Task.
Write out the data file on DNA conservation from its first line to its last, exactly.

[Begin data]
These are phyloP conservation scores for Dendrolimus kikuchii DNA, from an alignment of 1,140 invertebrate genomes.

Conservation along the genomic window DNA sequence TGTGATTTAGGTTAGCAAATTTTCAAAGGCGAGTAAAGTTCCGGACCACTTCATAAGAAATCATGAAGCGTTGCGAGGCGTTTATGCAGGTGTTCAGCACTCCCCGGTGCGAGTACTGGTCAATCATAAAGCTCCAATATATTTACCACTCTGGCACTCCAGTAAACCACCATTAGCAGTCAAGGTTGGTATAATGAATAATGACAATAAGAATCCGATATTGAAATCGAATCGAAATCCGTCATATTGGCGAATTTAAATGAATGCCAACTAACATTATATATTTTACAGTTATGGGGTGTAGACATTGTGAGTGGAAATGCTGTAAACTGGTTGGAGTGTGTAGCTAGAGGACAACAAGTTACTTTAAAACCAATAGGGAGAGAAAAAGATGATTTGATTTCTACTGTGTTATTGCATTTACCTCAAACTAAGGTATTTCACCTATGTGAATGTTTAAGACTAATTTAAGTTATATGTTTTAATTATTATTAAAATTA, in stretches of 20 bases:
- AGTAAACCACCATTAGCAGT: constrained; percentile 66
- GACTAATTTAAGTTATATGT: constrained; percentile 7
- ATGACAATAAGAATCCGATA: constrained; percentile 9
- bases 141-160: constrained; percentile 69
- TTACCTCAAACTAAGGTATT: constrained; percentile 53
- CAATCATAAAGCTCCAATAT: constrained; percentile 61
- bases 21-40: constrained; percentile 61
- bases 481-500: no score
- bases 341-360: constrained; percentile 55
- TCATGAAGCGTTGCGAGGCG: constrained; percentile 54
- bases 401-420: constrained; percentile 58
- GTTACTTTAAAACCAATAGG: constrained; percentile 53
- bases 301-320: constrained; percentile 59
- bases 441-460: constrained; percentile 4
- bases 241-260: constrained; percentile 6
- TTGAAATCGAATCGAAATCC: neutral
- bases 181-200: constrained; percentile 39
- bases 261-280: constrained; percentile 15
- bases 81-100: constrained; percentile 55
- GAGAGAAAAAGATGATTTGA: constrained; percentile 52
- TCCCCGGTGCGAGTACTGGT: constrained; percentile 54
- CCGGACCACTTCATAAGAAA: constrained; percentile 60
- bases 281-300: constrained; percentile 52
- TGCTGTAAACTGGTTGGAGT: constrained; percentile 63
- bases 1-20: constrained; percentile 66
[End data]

These are phyloP conservation scores for Dendrolimus kikuchii DNA, from an alignment of 1,140 invertebrate genomes.

Conservation along the genomic window DNA sequence TGTGATTTAGGTTAGCAAATTTTCAAAGGCGAGTAAAGTTCCGGACCACTTCATAAGAAATCATGAAGCGTTGCGAGGCGTTTATGCAGGTGTTCAGCACTCCCCGGTGCGAGTACTGGTCAATCATAAAGCTCCAATATATTTACCACTCTGGCACTCCAGTAAACCACCATTAGCAGTCAAGGTTGGTATAATGAATAATGACAATAAGAATCCGATATTGAAATCGAATCGAAATCCGTCATATTGGCGAATTTAAATGAATGCCAACTAACATTATATATTTTACAGTTATGGGGTGTAGACATTGTGAGTGGAAATGCTGTAAACTGGTTGGAGTGTGTAGCTAGAGGACAACAAGTTACTTTAAAACCAATAGGGAGAGAAAAAGATGATTTGATTTCTACTGTGTTATTGCATTTACCTCAAACTAAGGTATTTCACCTATGTGAATGTTTAAGACTAATTTAAGTTATATGTTTTAATTATTATTAAAATTA, in stretches of 20 bases:
- AGTAAACCACCATTAGCAGT: constrained; percentile 66
- GACTAATTTAAGTTATATGT: constrained; percentile 7
- ATGACAATAAGAATCCGATA: constrained; percentile 9
- bases 141-160: constrained; percentile 69
- TTACCTCAAACTAAGGTATT: constrained; percentile 53
- CAATCATAAAGCTCCAATAT: constrained; percentile 61
- bases 21-40: constrained; percentile 61
- bases 481-500: no score
- bases 341-360: constrained; percentile 55
- TCATGAAGCGTTGCGAGGCG: constrained; percentile 54
- bases 401-420: constrained; percentile 58
- GTTACTTTAAAACCAATAGG: constrained; percentile 53
- bases 301-320: constrained; percentile 59
- bases 441-460: constrained; percentile 4
- bases 241-260: constrained; percentile 6
- TTGAAATCGAATCGAAATCC: neutral
- bases 181-200: constrained; percentile 39
- bases 261-280: constrained; percentile 15
- bases 81-100: constrained; percentile 55
- GAGAGAAAAAGATGATTTGA: constrained; percentile 52
- TCCCCGGTGCGAGTACTGGT: constrained; percentile 54
- CCGGACCACTTCATAAGAAA: constrained; percentile 60
- bases 281-300: constrained; percentile 52
- TGCTGTAAACTGGTTGGAGT: constrained; percentile 63
- bases 1-20: constrained; percentile 66